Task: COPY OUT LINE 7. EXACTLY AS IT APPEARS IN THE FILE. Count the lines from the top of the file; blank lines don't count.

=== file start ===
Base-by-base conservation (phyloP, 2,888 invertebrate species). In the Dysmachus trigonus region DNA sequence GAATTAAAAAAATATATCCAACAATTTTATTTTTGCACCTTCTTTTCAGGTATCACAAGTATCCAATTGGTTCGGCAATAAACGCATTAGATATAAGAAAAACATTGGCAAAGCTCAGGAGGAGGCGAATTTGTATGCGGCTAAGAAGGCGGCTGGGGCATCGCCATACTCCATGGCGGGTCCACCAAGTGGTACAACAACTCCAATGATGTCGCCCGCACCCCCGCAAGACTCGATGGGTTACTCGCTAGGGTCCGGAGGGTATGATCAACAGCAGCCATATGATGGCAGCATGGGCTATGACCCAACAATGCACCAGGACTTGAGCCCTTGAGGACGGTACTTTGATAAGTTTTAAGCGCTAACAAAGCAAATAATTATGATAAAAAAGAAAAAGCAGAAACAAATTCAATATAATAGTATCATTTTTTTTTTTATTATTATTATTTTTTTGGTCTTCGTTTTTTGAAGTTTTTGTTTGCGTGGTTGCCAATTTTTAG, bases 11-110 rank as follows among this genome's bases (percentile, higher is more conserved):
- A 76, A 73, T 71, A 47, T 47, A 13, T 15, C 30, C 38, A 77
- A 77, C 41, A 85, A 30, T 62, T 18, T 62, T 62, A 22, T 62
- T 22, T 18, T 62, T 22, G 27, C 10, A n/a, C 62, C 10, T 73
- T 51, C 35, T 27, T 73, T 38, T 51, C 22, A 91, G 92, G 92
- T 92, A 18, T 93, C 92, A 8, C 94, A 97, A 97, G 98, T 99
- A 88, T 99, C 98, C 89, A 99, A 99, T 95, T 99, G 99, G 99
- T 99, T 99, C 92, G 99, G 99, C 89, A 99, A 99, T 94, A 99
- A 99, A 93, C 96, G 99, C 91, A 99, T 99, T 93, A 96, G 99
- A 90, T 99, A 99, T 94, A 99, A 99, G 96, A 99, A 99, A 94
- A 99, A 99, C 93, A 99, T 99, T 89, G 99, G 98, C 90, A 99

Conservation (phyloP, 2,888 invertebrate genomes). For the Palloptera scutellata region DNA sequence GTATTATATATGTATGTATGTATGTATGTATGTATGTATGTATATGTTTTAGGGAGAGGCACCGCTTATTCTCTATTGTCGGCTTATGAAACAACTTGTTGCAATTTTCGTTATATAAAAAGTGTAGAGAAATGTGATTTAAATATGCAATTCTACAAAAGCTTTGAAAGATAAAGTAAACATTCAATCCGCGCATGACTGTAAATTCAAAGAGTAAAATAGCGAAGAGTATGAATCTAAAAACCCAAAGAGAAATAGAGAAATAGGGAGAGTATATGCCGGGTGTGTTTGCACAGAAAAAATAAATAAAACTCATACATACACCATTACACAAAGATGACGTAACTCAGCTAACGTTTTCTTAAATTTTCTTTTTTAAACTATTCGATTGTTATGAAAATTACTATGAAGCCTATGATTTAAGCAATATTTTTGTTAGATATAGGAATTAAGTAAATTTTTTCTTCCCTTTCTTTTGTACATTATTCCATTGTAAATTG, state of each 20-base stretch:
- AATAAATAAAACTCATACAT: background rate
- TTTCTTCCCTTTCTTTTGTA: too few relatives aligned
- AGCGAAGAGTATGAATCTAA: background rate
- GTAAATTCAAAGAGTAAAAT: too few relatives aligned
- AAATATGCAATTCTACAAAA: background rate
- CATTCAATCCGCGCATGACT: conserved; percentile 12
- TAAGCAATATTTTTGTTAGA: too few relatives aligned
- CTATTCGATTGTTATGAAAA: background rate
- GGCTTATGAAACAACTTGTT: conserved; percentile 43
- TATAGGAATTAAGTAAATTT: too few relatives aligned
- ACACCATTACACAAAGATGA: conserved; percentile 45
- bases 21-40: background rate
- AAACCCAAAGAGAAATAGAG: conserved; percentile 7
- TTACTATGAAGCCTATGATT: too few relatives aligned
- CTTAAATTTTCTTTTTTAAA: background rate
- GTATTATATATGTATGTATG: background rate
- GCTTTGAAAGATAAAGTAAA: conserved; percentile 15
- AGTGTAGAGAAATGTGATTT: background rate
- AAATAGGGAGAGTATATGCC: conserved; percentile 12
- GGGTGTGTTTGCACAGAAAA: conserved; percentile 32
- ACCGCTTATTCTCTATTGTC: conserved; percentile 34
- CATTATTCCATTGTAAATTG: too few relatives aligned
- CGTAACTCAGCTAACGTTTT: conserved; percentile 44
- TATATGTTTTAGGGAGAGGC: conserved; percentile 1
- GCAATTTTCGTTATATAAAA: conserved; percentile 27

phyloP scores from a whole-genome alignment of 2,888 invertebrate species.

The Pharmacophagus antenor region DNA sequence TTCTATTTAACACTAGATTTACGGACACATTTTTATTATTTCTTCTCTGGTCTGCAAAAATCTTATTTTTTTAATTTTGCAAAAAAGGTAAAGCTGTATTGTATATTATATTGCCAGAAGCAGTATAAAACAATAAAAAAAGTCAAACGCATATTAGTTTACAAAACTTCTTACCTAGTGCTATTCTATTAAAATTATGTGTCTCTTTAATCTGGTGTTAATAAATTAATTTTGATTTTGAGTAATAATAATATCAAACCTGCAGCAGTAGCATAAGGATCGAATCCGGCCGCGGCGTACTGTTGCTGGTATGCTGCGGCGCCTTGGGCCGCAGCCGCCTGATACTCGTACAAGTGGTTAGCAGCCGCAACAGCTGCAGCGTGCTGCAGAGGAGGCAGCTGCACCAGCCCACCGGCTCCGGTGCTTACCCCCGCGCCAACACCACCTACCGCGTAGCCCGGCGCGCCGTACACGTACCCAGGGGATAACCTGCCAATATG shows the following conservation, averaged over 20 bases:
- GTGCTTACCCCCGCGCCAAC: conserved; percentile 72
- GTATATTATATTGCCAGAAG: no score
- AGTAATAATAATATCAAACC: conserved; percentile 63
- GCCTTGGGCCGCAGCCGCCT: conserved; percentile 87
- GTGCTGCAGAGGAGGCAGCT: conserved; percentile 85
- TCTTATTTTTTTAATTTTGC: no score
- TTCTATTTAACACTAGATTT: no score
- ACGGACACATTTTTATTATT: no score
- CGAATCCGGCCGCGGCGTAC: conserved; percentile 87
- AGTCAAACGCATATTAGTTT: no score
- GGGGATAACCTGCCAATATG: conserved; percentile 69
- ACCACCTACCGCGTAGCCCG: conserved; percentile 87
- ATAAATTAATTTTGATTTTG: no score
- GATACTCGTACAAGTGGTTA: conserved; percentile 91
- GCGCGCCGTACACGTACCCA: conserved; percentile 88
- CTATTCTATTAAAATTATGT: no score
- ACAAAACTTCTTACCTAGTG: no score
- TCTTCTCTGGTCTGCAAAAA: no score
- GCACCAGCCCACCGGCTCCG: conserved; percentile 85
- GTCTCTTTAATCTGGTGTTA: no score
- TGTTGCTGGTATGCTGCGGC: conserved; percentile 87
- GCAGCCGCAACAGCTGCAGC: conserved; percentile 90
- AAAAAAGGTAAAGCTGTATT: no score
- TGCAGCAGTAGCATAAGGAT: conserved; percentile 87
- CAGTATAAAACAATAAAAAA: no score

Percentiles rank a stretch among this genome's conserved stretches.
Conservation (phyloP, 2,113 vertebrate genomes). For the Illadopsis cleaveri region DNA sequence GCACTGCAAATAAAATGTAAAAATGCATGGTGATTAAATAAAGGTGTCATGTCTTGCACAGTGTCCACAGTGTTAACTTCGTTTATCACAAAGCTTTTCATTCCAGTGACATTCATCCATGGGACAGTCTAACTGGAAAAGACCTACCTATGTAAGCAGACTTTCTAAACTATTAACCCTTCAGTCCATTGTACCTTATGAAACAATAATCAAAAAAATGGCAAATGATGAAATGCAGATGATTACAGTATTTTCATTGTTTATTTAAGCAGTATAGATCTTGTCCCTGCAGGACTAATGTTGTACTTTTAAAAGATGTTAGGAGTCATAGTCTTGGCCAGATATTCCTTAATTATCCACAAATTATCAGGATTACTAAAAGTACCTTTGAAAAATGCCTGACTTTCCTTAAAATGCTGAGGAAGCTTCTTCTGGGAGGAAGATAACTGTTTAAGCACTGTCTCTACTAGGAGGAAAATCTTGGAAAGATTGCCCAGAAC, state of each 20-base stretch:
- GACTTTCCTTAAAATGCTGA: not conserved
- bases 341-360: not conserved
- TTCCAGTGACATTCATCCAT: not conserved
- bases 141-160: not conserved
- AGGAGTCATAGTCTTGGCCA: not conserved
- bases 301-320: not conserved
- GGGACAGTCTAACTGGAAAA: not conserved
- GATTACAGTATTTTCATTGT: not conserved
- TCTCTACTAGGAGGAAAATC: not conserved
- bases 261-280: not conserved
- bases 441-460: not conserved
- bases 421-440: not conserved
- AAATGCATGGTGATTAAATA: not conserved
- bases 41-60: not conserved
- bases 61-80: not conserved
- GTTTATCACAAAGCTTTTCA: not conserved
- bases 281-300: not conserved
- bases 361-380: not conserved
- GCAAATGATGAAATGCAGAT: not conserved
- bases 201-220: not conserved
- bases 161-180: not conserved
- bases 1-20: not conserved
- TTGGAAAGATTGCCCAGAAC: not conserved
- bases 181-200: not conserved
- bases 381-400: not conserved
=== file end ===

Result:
- A 88, T 99, C 98, C 89, A 99, A 99, T 95, T 99, G 99, G 99